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Official Review by Stephen Gillam, Stadium Journey Regional Correspondent
Arena Manawatu (known outside the Rugby World Cup as FMG Stadium due to sponsorship reasons) won't be hosting any additional 2011 Rugby World Cup fixtures, but this can still serve as an invaluable guide if you're in the area. FMG Stadium is the home to Manawatu Turbos who compete for the ITM Cup.
The FANFARE scale is our metric device for rating each stadium experience. It covers the following:
Each area is rated from 0 to 5 stars with 5 being the best. The overall composite score is the "FANFARE Score".
I've said before that Wellington Regional Stadium probably has an IRB-ratified menu. Suspicions of a nation-wide conspiracy were intensified when the exact same options were made available at Arena Manawatu. But this time, there was a little bit extra.
If you feel like supporting your local economy or giving to the natives (depending on where you're from), there are vendors scattered around the place to satisfy equally your taste for variety and your lazy opposition to walking too far.
Beer was also available, with $7.50 getting you a can of Heineken (same price as Wellington). But seriously, who the hell buys alcohol at 1 o'clock on a Sunday afternoon? Only in Palmerston North I suppose.
Again, if you want food my advice is to bring cash to the ground. You'll save yourself a world of hurt.
While Arena Manawatu is primarily a rugby ground, fans are treated to a dirt racing track between the stands and the pitch. Despite that, it's still a reasonably good ground for 'feeling like you're there' and it means the ground has a fairly small, rural feel to it.
Seats in the grand stand will give you an excellent view of the match, but tends to be fairly quiet. If you don't mind risking a bit of rain (a likely prospect in Palmerston North; essentially a sink hole between two mountain ranges), the terraces are pretty festive.
When I talk about FMG Stadium, strictly speaking I mean 'Arena 1' since Arena Manawatu is a large complex of sports grounds that, from memory, go as far as the gym at Arena 5. This means that in the stadium's vicinity there is a series of basketball and netball arenas, training pitches and even a hall "" not terribly exciting if you're after a more thorough experience than simply turning up to a game.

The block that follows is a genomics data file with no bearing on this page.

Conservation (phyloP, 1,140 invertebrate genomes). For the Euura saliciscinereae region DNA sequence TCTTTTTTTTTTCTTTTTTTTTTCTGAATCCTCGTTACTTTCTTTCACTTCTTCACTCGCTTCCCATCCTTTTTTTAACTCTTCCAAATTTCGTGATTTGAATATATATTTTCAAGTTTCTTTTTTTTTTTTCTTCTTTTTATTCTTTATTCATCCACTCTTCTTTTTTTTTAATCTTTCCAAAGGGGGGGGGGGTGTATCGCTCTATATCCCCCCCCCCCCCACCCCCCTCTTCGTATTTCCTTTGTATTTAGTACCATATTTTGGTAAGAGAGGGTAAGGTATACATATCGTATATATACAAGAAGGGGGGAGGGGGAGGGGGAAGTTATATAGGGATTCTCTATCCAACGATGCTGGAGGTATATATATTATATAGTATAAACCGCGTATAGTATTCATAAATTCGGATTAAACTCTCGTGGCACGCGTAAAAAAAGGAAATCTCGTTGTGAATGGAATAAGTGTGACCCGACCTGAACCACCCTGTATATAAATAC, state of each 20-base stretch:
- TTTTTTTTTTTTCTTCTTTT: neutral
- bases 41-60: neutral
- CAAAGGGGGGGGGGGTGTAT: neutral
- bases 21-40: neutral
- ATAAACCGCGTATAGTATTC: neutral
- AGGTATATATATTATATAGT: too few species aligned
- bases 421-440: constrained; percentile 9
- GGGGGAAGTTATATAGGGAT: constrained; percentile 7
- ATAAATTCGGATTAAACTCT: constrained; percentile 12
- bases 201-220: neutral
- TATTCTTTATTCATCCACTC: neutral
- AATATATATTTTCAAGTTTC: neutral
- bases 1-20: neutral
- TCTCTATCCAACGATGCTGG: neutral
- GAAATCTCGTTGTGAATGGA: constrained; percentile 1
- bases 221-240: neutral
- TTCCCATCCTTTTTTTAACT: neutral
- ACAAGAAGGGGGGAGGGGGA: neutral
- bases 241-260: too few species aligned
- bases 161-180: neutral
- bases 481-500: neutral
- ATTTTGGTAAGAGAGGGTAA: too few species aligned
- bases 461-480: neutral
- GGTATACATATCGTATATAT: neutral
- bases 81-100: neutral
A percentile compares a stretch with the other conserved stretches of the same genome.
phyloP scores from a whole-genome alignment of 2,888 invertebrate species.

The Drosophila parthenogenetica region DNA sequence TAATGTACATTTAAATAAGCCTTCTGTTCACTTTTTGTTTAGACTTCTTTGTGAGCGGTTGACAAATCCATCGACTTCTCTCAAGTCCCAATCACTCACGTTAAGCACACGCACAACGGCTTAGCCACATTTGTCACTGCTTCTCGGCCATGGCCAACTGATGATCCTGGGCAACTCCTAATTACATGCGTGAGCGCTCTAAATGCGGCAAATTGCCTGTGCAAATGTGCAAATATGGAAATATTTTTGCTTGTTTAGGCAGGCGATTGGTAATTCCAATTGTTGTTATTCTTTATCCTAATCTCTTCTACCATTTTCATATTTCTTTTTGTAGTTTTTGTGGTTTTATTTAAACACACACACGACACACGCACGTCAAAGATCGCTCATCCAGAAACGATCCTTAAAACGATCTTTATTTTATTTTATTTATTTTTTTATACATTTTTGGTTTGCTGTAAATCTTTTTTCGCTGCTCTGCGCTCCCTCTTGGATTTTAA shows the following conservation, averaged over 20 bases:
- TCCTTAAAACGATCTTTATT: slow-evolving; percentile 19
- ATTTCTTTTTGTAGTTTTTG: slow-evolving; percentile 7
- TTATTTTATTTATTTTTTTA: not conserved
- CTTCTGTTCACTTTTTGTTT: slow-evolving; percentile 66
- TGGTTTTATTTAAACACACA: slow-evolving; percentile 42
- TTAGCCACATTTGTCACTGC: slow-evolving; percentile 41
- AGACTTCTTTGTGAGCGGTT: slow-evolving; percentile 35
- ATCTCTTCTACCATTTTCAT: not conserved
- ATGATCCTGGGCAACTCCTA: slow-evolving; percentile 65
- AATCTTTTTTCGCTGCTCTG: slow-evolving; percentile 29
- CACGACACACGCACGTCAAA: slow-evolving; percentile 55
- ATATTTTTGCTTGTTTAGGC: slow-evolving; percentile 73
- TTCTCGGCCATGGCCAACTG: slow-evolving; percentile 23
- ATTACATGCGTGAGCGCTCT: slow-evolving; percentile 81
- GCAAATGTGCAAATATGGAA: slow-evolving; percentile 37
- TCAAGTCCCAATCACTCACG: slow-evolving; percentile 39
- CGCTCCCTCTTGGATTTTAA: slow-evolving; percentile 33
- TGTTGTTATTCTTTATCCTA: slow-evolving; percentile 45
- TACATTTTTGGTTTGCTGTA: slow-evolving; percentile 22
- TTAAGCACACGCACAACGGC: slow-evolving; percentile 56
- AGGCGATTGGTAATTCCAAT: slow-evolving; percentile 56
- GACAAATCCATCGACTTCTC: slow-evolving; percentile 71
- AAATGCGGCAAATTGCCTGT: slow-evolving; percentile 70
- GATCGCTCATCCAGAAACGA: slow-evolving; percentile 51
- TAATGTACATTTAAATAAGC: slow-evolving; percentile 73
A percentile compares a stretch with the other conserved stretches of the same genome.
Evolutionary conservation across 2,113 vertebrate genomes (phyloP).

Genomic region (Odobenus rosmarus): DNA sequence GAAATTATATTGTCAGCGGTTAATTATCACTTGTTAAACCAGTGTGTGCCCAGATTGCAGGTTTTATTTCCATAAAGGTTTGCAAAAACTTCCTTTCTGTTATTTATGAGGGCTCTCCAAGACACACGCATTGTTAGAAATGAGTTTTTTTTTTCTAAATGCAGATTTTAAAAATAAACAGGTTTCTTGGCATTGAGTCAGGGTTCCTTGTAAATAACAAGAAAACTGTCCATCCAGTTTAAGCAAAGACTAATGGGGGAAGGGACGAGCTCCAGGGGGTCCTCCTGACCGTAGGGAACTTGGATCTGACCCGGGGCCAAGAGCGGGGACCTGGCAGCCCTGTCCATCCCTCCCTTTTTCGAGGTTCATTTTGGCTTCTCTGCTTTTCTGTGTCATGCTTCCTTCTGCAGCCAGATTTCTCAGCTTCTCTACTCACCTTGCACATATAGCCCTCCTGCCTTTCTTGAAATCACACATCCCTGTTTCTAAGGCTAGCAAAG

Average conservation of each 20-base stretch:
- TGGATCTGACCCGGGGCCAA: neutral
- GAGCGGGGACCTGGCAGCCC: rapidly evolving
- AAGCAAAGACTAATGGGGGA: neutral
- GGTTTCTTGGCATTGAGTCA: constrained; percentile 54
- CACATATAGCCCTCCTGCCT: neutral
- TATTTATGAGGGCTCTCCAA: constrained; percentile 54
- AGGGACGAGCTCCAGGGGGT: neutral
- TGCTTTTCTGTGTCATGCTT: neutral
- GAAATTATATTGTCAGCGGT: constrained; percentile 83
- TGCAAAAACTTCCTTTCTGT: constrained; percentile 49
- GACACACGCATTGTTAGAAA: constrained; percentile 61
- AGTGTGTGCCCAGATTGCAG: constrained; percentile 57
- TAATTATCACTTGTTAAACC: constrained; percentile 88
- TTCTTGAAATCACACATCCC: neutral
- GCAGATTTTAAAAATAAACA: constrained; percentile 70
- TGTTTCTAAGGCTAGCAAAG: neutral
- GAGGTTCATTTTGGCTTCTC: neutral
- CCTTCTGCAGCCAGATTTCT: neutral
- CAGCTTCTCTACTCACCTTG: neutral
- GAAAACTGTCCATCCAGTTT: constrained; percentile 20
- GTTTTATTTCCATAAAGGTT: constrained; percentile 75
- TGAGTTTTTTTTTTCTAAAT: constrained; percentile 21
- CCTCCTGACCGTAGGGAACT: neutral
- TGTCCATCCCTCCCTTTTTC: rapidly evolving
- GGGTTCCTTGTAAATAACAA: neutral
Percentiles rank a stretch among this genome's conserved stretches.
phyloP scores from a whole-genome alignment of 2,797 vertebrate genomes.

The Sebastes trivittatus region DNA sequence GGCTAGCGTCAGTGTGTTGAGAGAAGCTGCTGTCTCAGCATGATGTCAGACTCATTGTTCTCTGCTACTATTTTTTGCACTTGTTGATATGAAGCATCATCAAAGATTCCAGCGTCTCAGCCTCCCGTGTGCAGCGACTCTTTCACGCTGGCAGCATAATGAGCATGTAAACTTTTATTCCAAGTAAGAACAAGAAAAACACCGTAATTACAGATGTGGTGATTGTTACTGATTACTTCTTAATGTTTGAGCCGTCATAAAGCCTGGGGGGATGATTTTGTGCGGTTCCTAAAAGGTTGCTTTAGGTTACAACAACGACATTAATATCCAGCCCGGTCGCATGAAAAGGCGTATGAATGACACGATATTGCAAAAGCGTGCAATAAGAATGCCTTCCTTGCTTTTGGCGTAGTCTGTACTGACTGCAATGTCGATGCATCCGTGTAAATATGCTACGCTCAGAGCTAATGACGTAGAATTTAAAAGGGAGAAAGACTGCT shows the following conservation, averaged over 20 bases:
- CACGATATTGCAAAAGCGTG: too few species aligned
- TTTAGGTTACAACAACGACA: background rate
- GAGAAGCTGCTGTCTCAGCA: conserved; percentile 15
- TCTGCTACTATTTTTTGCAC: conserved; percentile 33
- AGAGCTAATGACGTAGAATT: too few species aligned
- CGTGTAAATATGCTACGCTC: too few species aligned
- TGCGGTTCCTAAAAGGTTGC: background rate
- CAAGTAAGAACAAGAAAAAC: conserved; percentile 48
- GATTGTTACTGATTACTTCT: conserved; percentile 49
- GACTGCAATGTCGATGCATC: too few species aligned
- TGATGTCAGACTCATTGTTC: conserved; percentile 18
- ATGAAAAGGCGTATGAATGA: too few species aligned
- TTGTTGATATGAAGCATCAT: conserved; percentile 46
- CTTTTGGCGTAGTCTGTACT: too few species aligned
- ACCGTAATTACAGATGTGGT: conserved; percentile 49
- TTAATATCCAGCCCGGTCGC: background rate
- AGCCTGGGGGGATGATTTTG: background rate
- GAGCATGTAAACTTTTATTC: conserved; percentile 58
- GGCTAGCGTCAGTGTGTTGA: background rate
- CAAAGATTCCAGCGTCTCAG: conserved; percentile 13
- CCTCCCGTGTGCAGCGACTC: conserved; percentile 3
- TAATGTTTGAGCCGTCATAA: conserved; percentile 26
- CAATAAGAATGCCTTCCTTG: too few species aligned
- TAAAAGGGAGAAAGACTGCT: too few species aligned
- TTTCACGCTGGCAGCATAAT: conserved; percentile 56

Nearby venues for food and drink are also fairly remiss. There is China Town, a Chinese restaurant on Cuba Street. I won't say I've ever been interested in eating there, but it's close to the ground if you're feeling adventurous. Further down, there are a few cafes scattered around Cuba Street.
But if you want to kill a few minutes before or after the game, the National Rugby Museum on Cuba Street (right by Gate 2) is a moderately priced attraction that could be worth a look if history of the sport is your thing.
A short walk down Cuba Street will get you to Rangitikei Street, close to The Square (the city's centre is imaginatively named since it's a square) where you'll find an array of pubs, bars, clubs and other facets of Palmerston North's night life. If you're after a pub for a drink and/or a decent hot meal before or after the game, this is Palmerston North's strongest hospitality-related aspect in my opinion.
For most games, expect a reasonably calm, well behaved crowd that doesn't cause much trouble but doesn't go out of the way to create an electric atmosphere. You can easily have a friendly conversation with the person next to you about the game, the city, or almost anything to do with sports.
Better yet, the local team is one of the worst professional sides in world rugby, so no matter how badly a player does, don't expect a hostile reception as it's all been seen before.
On an unrelated note, before you die make sure you go to a game involving Argentina. The fans brought their footballing culture to New Zealand during the 2011 Rugby World Cup; they sang, they danced in their seats, they coloured the stands with their national flags and it was generally great to be around. They are a very cool bunch of people.
Unless you're living or staying within a few blocks of the ground, you'll need to either take a car or get some form of public transport. If you're taking a car, you can park on the nearby streets for a modest fee, which isn't enforced on Sundays.
Since everyone has the same idea, if you don't arrive early then consign yourself to a long search for parks and a fairly long walk to the ground. If you can't parallel park, make it longer still. The city's bus terminal is about 25 minutes' walk away from the stadium, so again give yourself plenty of time.
$41 for a World Cup ticket is about as cheap as you'll find, and my seat was excellent. Not the seat itself (that was cheap plastic and got pretty annoying near the end of the game), but I was close enough to the game to catch a feel for it without any awkward visibility problems. The big screen's easy to see and doesn't regularly break down anymore either. Score.
I was left with the impression that Arena Manawatu had put a lot of effort into this one. The volunteers were passionate, the walking lanes were well filtered (within and around the stadium), and the seats were more accessible than usual.
For added novelty points, in place of a Heineken tent, sales took place in a giant beer can. Only in Palmerston North I suppose.
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12 Rangitikei St
Palmerston North, New Zealand 4440
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